Demand for outsourcing brings new models to table

17 March 2016 By Lara Bullock
Chris Dancey, Augment General Counsel

Increased demand for efficient and cost-effective ways of completing routine and repetitive legal work has contributed to the rising number of outsourcing models available to the industry, according to a NewLaw firm director.

Speaking with Lawyers Weekly, Chris Dancey, founding director of hybrid law firm Augment General Counsel, said: “There’s an increasingly global trend for there to be NewLaw services, meaning disrupting the traditional model of legal service provision, being provided.”

Mr Dancey said people are becoming more aware that shifting routine and repetitive work to a dedicated offshore legal outsourcing centre can be worthwhile.

“You can get a cheaper and as good, if not better, quality product by putting that offshore, by utilising the best offshore legal talent and technology to deliver consistency and efficiency.”


The increasing interest in outsourcing has led some global law firms to establish their own legal outsourcing centres for routine and repetitive work.

Baker & McKenzie recently established a legal services processing centre in Belfast, which completes bulk legal services for Baker & McKenzie clients across its international offices.

Herbert Smith Freehills has a similar operation in Belfast and established a pilot program in Western Australia last year.

However, it's not just private practice firms that can benefit from outsourcing work – mid-sized corporations are also pursuing this trend, according to Mr Dancey.

To cater to this market, he recently launched Augment General Counsel, a hybrid outsourcing law firm offering both onshore and offshore outsourcing services to such corporations.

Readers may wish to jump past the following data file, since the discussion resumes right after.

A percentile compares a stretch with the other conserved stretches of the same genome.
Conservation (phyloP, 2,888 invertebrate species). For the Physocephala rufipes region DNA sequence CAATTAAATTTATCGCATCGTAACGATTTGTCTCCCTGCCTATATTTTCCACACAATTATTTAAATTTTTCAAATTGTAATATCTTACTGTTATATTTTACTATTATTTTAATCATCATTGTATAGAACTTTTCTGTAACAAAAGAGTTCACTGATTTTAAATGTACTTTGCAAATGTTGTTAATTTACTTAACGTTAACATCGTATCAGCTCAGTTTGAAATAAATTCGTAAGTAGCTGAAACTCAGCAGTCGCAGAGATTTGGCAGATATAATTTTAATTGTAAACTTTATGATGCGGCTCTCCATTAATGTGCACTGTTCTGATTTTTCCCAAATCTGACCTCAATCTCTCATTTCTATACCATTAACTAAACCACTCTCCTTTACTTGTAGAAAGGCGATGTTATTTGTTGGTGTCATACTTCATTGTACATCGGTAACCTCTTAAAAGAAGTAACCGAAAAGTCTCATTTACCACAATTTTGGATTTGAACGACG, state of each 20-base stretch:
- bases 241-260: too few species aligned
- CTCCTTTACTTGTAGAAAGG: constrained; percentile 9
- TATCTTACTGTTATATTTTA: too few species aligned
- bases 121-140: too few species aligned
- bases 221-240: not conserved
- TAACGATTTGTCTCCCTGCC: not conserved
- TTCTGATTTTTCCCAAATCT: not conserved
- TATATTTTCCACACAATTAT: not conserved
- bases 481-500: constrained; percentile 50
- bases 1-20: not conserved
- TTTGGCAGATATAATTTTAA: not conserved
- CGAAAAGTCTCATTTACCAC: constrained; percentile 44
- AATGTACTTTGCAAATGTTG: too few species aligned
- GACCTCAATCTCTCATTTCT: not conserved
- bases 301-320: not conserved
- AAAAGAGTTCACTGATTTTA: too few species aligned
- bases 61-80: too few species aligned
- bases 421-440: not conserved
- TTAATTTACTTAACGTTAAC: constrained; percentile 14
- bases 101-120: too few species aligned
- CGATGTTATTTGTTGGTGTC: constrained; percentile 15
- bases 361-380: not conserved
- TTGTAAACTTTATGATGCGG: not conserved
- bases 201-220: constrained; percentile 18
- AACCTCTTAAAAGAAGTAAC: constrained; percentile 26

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Onshore, corporations are able to access general counsel services on a pay-as-you-go basis through the Augment law firm in NSW.

“We want mid-sized corporations to understand and enjoy the benefits of in-house counsel, something that they perhaps haven't been able to do previously,” he said.

“Corporations who haven't yet scaled to a size that they can afford or justify having a full-time in-house legal function, can now access in-house services.”

Corporations are also able to send routine and repetitive work offshore to Augment’s outsourcing centre in the Philippines.

“By providing that part of the service, it enables in-house functions to offshore a lot of the routine and repetitive work that they will increasingly be bogged down in,” he said.

“It helps free them up from the day-to-day routine and repetitive work and helps them to focus on their more value-adding activities.”

Demand for outsourcing brings new models to table
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